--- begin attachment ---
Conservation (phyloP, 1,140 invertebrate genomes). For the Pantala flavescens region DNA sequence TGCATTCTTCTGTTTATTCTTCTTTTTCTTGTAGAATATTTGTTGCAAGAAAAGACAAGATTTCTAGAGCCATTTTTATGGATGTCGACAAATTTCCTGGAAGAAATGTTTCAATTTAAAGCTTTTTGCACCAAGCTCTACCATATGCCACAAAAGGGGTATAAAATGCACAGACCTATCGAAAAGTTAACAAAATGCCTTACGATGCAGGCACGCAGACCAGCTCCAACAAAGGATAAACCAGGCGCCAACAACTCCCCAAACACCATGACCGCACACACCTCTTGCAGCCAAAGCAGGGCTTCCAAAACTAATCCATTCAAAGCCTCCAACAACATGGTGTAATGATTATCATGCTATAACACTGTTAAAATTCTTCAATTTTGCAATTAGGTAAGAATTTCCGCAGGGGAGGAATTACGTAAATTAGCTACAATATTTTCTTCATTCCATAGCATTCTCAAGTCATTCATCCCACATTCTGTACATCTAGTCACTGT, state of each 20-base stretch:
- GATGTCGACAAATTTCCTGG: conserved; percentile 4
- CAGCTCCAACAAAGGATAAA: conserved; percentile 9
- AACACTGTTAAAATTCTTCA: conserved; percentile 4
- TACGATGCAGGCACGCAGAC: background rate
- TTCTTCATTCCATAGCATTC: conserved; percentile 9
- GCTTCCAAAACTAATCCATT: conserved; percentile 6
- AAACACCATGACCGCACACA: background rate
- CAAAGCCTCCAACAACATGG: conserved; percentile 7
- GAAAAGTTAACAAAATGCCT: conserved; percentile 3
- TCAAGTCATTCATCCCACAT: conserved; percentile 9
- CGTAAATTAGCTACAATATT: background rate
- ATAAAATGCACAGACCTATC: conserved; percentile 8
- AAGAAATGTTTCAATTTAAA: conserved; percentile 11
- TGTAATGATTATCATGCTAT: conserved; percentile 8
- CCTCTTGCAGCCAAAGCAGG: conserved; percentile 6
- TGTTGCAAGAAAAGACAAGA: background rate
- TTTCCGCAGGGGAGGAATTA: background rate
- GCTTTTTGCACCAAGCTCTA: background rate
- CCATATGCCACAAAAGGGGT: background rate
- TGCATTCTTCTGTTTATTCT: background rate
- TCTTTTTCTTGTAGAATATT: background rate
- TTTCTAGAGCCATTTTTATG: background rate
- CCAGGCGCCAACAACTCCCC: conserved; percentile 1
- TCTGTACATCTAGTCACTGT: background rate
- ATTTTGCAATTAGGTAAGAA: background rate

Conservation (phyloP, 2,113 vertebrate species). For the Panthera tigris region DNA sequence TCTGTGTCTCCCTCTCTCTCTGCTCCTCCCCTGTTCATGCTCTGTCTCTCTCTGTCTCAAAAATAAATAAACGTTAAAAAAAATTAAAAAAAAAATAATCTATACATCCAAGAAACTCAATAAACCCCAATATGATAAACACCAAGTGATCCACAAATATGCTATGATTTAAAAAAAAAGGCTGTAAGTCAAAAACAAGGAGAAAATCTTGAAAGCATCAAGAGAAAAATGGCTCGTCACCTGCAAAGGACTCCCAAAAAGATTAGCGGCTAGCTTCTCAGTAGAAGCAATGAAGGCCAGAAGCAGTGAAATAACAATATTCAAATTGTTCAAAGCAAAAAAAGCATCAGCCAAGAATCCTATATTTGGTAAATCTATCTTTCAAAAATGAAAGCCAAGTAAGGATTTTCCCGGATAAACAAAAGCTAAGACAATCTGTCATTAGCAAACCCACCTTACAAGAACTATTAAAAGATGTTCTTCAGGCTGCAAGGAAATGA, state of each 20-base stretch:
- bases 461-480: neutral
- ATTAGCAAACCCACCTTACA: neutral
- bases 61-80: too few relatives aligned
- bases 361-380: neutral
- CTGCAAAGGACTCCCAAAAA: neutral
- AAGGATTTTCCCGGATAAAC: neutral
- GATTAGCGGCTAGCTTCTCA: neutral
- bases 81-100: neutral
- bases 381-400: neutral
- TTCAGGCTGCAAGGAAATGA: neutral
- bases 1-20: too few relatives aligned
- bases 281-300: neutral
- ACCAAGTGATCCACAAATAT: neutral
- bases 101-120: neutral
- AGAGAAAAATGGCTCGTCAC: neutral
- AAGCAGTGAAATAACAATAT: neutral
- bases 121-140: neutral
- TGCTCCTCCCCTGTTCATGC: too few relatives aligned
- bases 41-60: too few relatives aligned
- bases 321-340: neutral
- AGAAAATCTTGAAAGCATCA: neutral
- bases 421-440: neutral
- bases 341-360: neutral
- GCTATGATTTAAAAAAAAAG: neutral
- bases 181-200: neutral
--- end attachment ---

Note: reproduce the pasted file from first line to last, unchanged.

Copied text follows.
Conservation (phyloP, 1,140 invertebrate genomes). For the Pantala flavescens region DNA sequence TGCATTCTTCTGTTTATTCTTCTTTTTCTTGTAGAATATTTGTTGCAAGAAAAGACAAGATTTCTAGAGCCATTTTTATGGATGTCGACAAATTTCCTGGAAGAAATGTTTCAATTTAAAGCTTTTTGCACCAAGCTCTACCATATGCCACAAAAGGGGTATAAAATGCACAGACCTATCGAAAAGTTAACAAAATGCCTTACGATGCAGGCACGCAGACCAGCTCCAACAAAGGATAAACCAGGCGCCAACAACTCCCCAAACACCATGACCGCACACACCTCTTGCAGCCAAAGCAGGGCTTCCAAAACTAATCCATTCAAAGCCTCCAACAACATGGTGTAATGATTATCATGCTATAACACTGTTAAAATTCTTCAATTTTGCAATTAGGTAAGAATTTCCGCAGGGGAGGAATTACGTAAATTAGCTACAATATTTTCTTCATTCCATAGCATTCTCAAGTCATTCATCCCACATTCTGTACATCTAGTCACTGT, state of each 20-base stretch:
- GATGTCGACAAATTTCCTGG: conserved; percentile 4
- CAGCTCCAACAAAGGATAAA: conserved; percentile 9
- AACACTGTTAAAATTCTTCA: conserved; percentile 4
- TACGATGCAGGCACGCAGAC: background rate
- TTCTTCATTCCATAGCATTC: conserved; percentile 9
- GCTTCCAAAACTAATCCATT: conserved; percentile 6
- AAACACCATGACCGCACACA: background rate
- CAAAGCCTCCAACAACATGG: conserved; percentile 7
- GAAAAGTTAACAAAATGCCT: conserved; percentile 3
- TCAAGTCATTCATCCCACAT: conserved; percentile 9
- CGTAAATTAGCTACAATATT: background rate
- ATAAAATGCACAGACCTATC: conserved; percentile 8
- AAGAAATGTTTCAATTTAAA: conserved; percentile 11
- TGTAATGATTATCATGCTAT: conserved; percentile 8
- CCTCTTGCAGCCAAAGCAGG: conserved; percentile 6
- TGTTGCAAGAAAAGACAAGA: background rate
- TTTCCGCAGGGGAGGAATTA: background rate
- GCTTTTTGCACCAAGCTCTA: background rate
- CCATATGCCACAAAAGGGGT: background rate
- TGCATTCTTCTGTTTATTCT: background rate
- TCTTTTTCTTGTAGAATATT: background rate
- TTTCTAGAGCCATTTTTATG: background rate
- CCAGGCGCCAACAACTCCCC: conserved; percentile 1
- TCTGTACATCTAGTCACTGT: background rate
- ATTTTGCAATTAGGTAAGAA: background rate

Conservation (phyloP, 2,113 vertebrate species). For the Panthera tigris region DNA sequence TCTGTGTCTCCCTCTCTCTCTGCTCCTCCCCTGTTCATGCTCTGTCTCTCTCTGTCTCAAAAATAAATAAACGTTAAAAAAAATTAAAAAAAAAATAATCTATACATCCAAGAAACTCAATAAACCCCAATATGATAAACACCAAGTGATCCACAAATATGCTATGATTTAAAAAAAAAGGCTGTAAGTCAAAAACAAGGAGAAAATCTTGAAAGCATCAAGAGAAAAATGGCTCGTCACCTGCAAAGGACTCCCAAAAAGATTAGCGGCTAGCTTCTCAGTAGAAGCAATGAAGGCCAGAAGCAGTGAAATAACAATATTCAAATTGTTCAAAGCAAAAAAAGCATCAGCCAAGAATCCTATATTTGGTAAATCTATCTTTCAAAAATGAAAGCCAAGTAAGGATTTTCCCGGATAAACAAAAGCTAAGACAATCTGTCATTAGCAAACCCACCTTACAAGAACTATTAAAAGATGTTCTTCAGGCTGCAAGGAAATGA, state of each 20-base stretch:
- bases 461-480: neutral
- ATTAGCAAACCCACCTTACA: neutral
- bases 61-80: too few relatives aligned
- bases 361-380: neutral
- CTGCAAAGGACTCCCAAAAA: neutral
- AAGGATTTTCCCGGATAAAC: neutral
- GATTAGCGGCTAGCTTCTCA: neutral
- bases 81-100: neutral
- bases 381-400: neutral
- TTCAGGCTGCAAGGAAATGA: neutral
- bases 1-20: too few relatives aligned
- bases 281-300: neutral
- ACCAAGTGATCCACAAATAT: neutral
- bases 101-120: neutral
- AGAGAAAAATGGCTCGTCAC: neutral
- AAGCAGTGAAATAACAATAT: neutral
- bases 121-140: neutral
- TGCTCCTCCCCTGTTCATGC: too few relatives aligned
- bases 41-60: too few relatives aligned
- bases 321-340: neutral
- AGAAAATCTTGAAAGCATCA: neutral
- bases 421-440: neutral
- bases 341-360: neutral
- GCTATGATTTAAAAAAAAAG: neutral
- bases 181-200: neutral